The pace of inflation on the consumer level picked up in September, but remained relatively mild compared to monthly spikes earlier in the year.
The government said the consumer price index rose 0.2%, matching the consensus forecast of economists but up slightly from August's 0.1% rate.
If there was cause for concern, it can be found in the 0.3% increase in so-called core, which excludes the impact of energy and food costs. It was slightly more than expectations and three times the pace of the previous three months of gains.
Energy costs fell 0.4%, the third consecutive monthly decline, after advancing sharply in the first half of the year.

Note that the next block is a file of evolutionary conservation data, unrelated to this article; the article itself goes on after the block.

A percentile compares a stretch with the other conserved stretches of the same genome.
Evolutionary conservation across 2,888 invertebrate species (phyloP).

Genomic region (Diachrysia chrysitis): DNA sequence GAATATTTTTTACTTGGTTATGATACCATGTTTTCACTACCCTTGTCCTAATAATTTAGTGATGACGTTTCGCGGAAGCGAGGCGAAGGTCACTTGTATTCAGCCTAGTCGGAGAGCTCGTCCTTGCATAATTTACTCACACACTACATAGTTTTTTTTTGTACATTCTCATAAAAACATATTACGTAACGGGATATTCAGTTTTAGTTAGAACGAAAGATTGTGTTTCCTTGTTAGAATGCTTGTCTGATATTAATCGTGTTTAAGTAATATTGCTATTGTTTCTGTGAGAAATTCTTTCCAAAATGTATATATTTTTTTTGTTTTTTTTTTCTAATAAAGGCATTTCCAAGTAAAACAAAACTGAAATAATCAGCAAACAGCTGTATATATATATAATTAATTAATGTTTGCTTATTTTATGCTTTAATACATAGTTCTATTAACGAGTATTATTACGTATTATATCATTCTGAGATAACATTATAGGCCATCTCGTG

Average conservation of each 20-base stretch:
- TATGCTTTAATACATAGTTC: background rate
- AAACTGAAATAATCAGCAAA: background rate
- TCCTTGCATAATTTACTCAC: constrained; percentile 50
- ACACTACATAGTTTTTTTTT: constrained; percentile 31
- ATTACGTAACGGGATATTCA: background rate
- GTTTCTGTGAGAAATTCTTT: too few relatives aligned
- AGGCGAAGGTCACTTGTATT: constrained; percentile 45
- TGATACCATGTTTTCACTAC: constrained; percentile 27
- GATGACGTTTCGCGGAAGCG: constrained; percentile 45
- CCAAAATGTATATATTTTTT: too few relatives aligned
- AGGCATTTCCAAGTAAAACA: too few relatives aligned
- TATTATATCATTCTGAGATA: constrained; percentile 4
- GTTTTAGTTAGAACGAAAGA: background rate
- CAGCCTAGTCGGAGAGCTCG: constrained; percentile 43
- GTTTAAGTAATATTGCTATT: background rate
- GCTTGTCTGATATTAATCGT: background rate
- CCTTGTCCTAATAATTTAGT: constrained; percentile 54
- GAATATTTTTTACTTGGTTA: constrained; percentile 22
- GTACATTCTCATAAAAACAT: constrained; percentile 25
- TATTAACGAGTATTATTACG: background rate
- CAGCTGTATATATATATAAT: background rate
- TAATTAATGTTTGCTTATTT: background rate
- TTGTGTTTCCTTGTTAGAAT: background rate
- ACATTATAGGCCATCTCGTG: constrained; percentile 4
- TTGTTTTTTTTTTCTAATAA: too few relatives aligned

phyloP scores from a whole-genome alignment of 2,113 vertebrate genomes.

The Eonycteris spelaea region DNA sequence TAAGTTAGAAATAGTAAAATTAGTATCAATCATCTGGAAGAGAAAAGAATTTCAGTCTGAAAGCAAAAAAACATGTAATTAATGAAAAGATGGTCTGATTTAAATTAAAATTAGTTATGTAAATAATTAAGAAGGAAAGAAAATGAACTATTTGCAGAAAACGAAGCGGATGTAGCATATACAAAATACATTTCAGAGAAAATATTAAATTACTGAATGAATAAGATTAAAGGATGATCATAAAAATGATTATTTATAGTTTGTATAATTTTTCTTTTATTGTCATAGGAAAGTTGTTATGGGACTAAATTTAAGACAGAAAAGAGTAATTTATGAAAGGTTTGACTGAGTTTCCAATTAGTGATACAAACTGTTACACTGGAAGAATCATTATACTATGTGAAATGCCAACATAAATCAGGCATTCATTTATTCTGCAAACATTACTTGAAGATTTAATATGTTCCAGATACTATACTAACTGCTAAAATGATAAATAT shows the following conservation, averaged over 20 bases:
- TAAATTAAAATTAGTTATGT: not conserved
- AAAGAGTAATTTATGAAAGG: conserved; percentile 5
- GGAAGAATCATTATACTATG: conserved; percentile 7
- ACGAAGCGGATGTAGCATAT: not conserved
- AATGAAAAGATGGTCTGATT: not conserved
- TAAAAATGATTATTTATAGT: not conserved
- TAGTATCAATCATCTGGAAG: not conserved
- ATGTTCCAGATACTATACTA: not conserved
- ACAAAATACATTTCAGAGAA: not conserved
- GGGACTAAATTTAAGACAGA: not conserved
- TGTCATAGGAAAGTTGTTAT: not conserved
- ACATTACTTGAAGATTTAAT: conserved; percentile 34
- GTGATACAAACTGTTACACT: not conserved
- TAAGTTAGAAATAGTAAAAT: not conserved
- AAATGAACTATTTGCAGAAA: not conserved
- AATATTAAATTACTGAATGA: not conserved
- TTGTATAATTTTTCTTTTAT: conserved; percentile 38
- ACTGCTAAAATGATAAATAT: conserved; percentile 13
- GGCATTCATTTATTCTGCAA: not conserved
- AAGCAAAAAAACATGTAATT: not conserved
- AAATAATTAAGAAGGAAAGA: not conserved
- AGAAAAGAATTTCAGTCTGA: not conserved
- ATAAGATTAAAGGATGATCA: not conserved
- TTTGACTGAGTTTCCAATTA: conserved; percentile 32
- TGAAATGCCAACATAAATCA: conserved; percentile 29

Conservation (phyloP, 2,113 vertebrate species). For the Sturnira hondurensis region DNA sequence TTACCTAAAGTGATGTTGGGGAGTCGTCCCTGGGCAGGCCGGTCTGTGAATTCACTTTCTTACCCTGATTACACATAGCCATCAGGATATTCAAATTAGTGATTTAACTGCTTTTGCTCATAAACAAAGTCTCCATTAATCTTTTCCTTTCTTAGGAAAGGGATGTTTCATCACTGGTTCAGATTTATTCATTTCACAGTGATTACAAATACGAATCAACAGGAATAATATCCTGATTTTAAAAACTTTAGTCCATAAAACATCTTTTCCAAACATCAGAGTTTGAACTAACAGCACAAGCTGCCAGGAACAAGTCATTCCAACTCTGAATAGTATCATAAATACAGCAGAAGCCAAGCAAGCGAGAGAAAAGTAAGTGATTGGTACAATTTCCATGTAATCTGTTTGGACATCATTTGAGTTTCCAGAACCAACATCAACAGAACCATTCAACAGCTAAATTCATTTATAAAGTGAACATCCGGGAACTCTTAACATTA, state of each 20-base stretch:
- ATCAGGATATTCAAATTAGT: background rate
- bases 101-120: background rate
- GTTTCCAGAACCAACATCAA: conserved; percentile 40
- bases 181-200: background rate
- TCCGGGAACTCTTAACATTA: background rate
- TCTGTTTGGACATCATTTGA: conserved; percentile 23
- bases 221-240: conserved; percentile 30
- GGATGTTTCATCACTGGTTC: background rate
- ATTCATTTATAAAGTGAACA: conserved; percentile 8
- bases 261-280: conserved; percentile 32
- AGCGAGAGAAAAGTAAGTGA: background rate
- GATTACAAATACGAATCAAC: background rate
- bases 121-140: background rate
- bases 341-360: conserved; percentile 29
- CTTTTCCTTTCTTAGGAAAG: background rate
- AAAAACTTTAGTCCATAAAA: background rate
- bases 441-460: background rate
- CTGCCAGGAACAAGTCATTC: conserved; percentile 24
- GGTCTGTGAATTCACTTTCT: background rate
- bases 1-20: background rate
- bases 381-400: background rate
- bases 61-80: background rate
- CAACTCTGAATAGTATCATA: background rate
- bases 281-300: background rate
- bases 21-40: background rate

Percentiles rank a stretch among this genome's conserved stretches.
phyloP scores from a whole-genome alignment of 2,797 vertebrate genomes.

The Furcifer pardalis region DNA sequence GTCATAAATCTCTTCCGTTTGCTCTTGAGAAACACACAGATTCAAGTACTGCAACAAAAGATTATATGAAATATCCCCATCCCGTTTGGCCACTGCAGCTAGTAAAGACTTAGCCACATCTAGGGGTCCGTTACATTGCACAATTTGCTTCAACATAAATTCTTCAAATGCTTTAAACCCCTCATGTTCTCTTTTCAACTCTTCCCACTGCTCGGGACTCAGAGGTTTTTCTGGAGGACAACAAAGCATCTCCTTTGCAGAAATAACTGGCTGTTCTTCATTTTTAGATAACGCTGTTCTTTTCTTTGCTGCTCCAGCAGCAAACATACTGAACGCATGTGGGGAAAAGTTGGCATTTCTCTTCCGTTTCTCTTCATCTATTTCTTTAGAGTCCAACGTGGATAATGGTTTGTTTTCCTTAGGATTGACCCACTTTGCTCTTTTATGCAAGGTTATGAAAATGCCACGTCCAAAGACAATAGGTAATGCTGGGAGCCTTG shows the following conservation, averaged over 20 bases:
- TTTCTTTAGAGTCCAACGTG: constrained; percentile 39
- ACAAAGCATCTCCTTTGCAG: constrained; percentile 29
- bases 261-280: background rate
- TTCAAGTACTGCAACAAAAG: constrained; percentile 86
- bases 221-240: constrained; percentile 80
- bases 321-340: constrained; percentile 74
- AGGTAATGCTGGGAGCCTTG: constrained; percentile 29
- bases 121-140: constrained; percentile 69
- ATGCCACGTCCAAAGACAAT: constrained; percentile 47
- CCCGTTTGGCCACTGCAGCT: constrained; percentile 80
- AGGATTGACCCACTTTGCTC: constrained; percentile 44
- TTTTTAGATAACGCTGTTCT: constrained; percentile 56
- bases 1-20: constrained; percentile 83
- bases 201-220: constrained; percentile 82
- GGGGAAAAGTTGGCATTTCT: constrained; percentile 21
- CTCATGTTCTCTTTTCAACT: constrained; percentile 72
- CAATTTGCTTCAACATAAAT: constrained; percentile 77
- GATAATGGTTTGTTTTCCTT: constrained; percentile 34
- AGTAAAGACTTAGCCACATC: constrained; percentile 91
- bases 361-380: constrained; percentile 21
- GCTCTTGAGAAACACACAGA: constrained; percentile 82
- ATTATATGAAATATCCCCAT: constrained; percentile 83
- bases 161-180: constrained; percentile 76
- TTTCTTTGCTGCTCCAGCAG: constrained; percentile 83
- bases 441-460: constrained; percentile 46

Medical care, transportation and education costs showed the biggest increases; all rose 0.4%.
The CPI report largely mirrors price data found in the producer price index report last week and is unlikely to spark concerns about widespread price pressures in the economy, despite soaring oil prices.